Visibility Bias in the Transmission of Consumption Beliefs and Undersaving
63 Pages Posted: 23 Jun 2016 Last revised: 4 Dec 2018
Date Written: June 7, 2016
We study how bias in the social transmission process affects contagion of consumption beliefs and behavior. In the model, consumption is more salient than non-consumption. This visibility bias causes people to perceive that others are consuming heavily and have favorable information about future wealth prospects. These inferences increase aggregate consumption. In contrast with other approaches, the visibility bias approach suggests that relatively simple disclosure policy interventions can ameliorate undersaving. In contrast with the Veblen wealth-signaling approach, information asymmetry about wealth reduces overconsumption. Our approach offers new implications about the effects on saving of social connectedness, observation biases, and demographic structure; and offers a novel explanation for the dramatic drop in the savings rate in the US and several other countries in the last thirty years.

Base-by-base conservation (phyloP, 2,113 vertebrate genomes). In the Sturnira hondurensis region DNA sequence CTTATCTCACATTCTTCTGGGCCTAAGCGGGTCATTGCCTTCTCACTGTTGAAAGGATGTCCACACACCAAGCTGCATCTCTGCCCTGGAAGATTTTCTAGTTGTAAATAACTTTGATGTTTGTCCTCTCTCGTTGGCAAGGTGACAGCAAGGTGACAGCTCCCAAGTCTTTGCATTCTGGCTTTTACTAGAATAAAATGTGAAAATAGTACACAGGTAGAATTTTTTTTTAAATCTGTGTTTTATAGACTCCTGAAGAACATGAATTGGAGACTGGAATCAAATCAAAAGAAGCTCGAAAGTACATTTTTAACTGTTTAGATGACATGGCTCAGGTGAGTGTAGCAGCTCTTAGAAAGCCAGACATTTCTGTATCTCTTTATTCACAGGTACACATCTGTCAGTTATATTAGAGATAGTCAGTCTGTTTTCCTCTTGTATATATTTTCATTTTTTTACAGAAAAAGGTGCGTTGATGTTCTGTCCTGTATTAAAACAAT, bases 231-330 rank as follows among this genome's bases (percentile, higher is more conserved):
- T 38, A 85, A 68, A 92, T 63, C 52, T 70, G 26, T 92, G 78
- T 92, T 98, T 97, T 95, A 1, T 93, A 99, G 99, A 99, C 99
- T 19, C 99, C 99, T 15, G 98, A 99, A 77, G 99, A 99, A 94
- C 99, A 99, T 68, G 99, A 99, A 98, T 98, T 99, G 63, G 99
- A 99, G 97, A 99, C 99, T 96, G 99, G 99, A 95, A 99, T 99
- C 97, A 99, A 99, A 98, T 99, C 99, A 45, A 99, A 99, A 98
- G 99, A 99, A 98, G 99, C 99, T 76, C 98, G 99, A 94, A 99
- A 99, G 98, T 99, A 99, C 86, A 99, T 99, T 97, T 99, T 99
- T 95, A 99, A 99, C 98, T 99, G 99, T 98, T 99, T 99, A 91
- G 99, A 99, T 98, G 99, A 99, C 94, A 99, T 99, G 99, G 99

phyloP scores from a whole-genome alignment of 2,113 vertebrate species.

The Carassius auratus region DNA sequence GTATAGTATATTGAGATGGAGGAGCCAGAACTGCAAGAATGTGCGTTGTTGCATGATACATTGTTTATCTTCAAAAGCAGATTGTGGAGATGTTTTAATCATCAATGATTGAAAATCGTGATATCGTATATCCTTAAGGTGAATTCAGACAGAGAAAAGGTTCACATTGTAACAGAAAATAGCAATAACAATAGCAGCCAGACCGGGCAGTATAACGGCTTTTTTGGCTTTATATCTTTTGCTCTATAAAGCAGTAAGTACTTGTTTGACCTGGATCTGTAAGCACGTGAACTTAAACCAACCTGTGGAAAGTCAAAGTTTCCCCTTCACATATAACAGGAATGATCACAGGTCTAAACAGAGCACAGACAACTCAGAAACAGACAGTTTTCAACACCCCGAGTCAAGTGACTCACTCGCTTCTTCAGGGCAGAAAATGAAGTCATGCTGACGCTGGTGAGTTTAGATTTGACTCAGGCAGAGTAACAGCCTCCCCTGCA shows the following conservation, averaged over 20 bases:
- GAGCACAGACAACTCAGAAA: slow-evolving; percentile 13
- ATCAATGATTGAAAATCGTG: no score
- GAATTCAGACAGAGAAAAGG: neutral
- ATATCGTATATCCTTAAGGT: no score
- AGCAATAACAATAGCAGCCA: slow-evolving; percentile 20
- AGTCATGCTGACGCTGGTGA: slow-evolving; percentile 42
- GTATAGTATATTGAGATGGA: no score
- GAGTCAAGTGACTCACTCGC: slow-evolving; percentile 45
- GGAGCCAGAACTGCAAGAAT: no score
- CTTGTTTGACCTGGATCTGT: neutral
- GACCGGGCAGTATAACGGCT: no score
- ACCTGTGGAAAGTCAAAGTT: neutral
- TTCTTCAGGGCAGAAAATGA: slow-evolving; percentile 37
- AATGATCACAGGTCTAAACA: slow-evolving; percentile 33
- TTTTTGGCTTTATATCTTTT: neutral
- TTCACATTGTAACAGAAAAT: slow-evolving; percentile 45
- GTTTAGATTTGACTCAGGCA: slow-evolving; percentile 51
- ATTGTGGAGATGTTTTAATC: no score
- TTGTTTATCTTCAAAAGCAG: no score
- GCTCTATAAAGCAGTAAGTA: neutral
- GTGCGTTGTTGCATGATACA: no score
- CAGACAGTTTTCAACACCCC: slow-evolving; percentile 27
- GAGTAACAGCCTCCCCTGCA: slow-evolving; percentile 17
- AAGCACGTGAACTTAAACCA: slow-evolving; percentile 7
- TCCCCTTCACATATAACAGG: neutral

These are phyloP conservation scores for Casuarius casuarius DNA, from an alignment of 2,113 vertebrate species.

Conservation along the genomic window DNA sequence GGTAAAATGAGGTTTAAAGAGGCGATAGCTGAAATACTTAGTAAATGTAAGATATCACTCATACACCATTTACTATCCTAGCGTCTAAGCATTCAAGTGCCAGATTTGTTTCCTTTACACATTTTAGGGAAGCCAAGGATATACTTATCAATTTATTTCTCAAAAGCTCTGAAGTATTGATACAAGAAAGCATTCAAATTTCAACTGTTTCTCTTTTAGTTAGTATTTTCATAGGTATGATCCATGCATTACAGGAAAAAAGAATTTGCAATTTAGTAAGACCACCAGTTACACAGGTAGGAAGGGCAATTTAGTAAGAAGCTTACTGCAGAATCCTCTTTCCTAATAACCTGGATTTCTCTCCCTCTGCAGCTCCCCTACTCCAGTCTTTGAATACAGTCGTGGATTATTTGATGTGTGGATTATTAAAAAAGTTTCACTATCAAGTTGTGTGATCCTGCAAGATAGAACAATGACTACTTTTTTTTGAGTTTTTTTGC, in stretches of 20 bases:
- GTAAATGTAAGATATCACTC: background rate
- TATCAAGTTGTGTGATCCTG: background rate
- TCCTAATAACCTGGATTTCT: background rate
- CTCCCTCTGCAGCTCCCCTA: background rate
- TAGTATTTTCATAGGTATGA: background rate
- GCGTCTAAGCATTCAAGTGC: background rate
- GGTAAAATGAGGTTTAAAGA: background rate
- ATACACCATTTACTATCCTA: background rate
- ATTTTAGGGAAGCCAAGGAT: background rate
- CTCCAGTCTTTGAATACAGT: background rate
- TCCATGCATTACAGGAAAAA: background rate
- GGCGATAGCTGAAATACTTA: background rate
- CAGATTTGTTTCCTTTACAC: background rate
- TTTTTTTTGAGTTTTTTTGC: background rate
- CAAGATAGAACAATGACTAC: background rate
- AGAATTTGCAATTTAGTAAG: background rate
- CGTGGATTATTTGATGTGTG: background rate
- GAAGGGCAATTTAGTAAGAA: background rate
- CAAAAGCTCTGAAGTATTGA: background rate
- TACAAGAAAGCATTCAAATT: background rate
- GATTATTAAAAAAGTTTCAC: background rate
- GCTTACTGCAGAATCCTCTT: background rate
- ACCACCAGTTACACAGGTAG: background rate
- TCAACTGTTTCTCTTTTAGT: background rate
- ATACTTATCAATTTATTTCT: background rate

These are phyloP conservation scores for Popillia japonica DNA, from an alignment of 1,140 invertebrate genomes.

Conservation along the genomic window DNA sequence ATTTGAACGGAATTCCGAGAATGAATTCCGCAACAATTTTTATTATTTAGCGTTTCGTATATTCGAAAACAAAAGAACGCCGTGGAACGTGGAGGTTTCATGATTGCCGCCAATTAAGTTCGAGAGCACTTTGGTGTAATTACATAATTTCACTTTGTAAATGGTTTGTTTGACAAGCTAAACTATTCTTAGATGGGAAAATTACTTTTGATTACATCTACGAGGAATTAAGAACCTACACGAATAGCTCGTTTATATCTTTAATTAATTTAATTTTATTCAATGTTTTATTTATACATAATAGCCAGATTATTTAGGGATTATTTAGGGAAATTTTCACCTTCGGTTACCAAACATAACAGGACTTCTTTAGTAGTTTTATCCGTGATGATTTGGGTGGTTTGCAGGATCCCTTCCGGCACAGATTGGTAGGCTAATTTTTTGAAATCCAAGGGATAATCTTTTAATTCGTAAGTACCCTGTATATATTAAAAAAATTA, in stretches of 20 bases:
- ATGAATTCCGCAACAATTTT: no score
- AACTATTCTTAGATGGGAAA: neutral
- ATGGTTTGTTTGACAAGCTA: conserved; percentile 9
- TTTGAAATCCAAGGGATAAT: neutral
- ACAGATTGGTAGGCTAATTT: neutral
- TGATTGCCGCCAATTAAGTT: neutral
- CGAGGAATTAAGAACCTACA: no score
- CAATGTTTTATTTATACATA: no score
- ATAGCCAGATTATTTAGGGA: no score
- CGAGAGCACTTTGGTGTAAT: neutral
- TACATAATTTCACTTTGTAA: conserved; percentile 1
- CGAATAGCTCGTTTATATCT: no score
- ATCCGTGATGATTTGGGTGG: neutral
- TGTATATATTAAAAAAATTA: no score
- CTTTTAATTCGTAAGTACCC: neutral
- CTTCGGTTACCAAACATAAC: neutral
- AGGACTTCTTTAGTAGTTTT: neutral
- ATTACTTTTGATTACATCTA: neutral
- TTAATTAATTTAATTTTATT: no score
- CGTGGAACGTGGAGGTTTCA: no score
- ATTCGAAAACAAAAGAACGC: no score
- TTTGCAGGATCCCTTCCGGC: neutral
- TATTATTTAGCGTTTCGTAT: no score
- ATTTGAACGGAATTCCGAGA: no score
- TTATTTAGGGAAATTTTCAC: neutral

Keywords: visibility bias, overconsumption, saving, behavioral economics, social influence, social learning
JEL Classification: G11, G41, E71, E21
Suggested Citation: Suggested Citation